Self-medication patterns during a pandemic: a qualitative study on Romanian mothers' beliefs toward self-treatment of their children

AUTHOR(S)
Petruța Tarciuc; Doina Anca Pleșca; Alina Duduciuc (et al.)

Published: August 2022   Journal: Healthcare
Self-medication represents a significant healthcare and health policy issue worldwide, both in developed and underdeveloped countries. Currently, the COVID-19 pandemic is considered a relevant context that could subtly trigger self-medication behavior because of limited access to health care services and the threat of infection with the SARS-CoV-2 virus. While the previous research conducted with quantitative methodologies reported a dramatically increased rate of self-medication around the world, qualitative inquiries on the subjective experience with self-medicine remain scarce in medical and related fields of study. For this purpose, a qualitative study with semi-structured interviews was undertaken to better understand how Romanian mothers (n = 18) applied self-treatment with their children by avoiding medical advice during the COVID-19 pandemic.
Cite this research | Open access | Vol.: 10 | Issue: 9 | No. of pages: 14 | Language: English | Topics: Health | Tags: child health, COVID-19 response, lockdown, pandemic, parent-child relationship, social distance | Countries: Romania
Unravelling the role of the mandatory use of face covering masks for the control of SARS-CoV-2 in schools: a quasi-experimental study nested in a population-based cohort in Catalonia (Spain)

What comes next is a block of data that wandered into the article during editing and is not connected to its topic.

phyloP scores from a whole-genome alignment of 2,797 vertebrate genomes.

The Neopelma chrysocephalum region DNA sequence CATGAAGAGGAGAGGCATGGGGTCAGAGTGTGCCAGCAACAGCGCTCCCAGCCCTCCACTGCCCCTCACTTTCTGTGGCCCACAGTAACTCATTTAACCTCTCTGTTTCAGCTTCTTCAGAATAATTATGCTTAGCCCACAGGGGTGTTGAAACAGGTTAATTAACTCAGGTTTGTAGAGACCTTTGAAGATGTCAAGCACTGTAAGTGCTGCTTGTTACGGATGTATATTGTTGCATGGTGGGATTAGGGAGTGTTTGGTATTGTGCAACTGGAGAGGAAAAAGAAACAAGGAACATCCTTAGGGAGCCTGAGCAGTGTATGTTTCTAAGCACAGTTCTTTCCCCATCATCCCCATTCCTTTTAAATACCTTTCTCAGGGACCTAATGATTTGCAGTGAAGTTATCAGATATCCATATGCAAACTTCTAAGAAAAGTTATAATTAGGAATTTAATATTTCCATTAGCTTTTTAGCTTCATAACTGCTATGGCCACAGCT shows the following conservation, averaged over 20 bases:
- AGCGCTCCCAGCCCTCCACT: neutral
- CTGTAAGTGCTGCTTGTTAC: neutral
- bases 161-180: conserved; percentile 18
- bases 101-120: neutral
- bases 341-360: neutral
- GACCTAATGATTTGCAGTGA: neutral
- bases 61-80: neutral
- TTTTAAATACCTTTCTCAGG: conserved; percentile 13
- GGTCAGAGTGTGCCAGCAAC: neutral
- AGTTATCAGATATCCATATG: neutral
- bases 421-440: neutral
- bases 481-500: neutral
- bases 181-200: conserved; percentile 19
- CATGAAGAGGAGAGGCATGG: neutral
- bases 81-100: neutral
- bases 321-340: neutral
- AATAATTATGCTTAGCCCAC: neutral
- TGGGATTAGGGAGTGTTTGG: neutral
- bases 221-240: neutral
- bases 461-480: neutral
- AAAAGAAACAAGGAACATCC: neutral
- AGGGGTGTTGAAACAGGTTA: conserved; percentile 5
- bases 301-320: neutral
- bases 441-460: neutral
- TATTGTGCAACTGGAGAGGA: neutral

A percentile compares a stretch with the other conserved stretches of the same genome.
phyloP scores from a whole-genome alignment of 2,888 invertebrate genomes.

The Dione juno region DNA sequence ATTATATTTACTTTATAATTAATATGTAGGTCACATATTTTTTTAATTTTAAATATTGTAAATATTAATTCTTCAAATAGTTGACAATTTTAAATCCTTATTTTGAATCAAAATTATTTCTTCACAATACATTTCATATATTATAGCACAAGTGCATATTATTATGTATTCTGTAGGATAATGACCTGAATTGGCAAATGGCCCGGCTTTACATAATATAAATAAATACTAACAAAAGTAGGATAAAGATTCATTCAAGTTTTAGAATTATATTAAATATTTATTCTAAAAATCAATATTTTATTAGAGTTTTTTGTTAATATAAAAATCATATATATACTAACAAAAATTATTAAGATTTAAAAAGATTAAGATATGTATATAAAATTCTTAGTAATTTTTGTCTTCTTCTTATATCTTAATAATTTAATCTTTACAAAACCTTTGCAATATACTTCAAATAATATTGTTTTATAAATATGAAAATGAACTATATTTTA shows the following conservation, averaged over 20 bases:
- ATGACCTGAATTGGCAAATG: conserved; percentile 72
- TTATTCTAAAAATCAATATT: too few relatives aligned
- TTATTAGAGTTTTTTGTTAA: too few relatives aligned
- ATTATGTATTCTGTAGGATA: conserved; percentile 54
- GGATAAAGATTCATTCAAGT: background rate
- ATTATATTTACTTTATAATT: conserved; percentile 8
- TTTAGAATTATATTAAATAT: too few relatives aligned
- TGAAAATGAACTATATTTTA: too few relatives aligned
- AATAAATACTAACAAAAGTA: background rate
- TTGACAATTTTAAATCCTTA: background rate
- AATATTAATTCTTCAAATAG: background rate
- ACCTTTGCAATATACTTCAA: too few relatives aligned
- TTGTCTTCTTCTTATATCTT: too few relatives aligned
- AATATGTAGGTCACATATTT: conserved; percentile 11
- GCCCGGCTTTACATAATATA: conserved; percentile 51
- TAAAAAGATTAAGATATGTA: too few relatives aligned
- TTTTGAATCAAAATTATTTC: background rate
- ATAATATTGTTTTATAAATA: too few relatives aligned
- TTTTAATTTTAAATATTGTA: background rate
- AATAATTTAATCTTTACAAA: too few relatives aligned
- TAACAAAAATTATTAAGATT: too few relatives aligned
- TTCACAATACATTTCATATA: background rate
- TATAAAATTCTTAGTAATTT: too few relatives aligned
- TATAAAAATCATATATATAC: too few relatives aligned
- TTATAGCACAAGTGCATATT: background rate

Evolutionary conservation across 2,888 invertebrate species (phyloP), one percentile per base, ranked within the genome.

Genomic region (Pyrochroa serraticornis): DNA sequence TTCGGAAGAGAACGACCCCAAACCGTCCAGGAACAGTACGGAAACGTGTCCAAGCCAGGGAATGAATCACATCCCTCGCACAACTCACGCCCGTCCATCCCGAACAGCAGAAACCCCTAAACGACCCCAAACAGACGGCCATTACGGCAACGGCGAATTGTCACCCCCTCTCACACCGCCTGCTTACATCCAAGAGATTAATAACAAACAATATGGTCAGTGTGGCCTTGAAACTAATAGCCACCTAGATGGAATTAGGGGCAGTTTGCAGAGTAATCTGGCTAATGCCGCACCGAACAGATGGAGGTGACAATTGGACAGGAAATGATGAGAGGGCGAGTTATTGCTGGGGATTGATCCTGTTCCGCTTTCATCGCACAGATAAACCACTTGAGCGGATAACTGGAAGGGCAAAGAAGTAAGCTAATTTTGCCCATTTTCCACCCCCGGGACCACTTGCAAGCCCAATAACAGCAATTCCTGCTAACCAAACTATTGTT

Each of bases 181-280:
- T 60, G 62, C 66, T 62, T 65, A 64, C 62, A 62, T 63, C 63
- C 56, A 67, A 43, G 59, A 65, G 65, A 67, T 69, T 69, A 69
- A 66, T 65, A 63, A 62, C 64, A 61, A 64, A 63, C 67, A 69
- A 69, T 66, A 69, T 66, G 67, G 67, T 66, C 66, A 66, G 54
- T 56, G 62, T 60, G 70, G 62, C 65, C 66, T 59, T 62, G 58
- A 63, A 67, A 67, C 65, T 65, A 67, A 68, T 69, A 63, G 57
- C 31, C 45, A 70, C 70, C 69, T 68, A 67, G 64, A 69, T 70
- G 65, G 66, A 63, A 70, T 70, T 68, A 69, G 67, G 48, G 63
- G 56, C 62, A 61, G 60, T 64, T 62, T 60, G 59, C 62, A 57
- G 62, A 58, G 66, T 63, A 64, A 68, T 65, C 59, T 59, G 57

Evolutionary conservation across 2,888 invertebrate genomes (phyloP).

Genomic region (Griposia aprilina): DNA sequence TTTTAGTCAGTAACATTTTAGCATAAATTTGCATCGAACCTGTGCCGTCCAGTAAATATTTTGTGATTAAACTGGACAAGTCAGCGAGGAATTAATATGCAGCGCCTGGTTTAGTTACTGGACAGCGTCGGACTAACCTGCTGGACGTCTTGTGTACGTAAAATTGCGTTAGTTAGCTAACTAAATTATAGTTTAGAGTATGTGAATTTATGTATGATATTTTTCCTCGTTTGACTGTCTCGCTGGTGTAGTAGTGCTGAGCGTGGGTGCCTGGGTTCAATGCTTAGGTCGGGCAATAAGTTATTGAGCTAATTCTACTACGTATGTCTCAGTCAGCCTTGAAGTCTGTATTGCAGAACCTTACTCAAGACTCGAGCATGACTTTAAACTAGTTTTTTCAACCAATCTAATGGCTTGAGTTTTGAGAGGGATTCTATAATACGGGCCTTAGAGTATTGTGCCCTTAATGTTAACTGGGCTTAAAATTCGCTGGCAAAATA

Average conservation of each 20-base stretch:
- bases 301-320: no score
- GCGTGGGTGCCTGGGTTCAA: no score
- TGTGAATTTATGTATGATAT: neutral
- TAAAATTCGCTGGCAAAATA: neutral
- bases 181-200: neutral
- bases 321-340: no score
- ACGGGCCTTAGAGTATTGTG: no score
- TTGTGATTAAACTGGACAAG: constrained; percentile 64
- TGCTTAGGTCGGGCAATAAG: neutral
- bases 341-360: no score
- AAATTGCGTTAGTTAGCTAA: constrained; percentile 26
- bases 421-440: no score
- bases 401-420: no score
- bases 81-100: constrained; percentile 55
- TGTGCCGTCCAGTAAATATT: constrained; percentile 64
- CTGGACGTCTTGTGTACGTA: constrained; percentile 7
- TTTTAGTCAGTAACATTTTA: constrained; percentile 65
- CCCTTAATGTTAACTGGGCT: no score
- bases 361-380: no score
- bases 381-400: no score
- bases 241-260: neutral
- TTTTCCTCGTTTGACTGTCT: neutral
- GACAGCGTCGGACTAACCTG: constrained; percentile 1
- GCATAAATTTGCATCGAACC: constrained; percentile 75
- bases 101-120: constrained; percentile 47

AUTHOR(S)
Ermengol Coma; Martí Català; Leonardo Méndez-Boo (et al.)

Published: August 2022   Journal: Archives of Disease in Childhood

This study aims to assess the effectiveness of mandatory use of face covering masks (FCMs) in schools during the first term of the 2021–2022 academic year. It is a retrospective population-based study conducted in the schools of Catalonia (Spain).

Attitudes and perceptions of mothers towards childhood vaccination in Greece: lessons to improve the childhood COVID-19 vaccination acceptance

AUTHOR(S)
Georgia Fakonti; Andria Hadjikou; Eleana Tzira (et al.)

Published: August 2022   Journal: Frontiers in Pediatrics

Maternal attitudes and beliefs have been shown to influence childhood vaccination coverage, resulting in under-vaccination, non-vaccination, and vaccination delay. This study aimed to investigate the mothers' attitudes and perceptions about vaccination for their children in Greece. This was an online cross-sectional study, conducted from 4 April to 8 June 2020. A self-administered questionnaire was used to collect information about mothers' and their children's socio-demographic characteristics, previous vaccination behavior, and mothers' attitudes and perceptions about childhood vaccination. Participants included adult mothers with at least one minor child.

Family communication patterns and parents' intentions to vaccinate their child against COVID-19

AUTHOR(S)
Nichole Egbert; Ying Zhu; Mina Choi (et al.)

Published: August 2022   Journal: Health Communication
This study explored how family communication patterns relate to parental knowledge about COVID-19, vaccine confidence, and intentions to vaccinate their children. Parents from 4 states (Ohio, New York, Georgia, and Texas; n = 702) completed an online survey in March 2021.
31 - 45 of 418

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UNICEF Innocenti is mobilizing a rapid research response in line with UNICEF’s global response to the COVID-19 crisis. The initiatives we’ve begun will provide the broad range of evidence needed to inform our work to scale up rapid assessment, develop urgent mitigating strategies in programming and advocacy, and preparation of interventions to respond to the medium and longer-term consequences of the COVID-19 crisis. The research projects cover a rapid review of evidence, education analysis, and social and economic policies.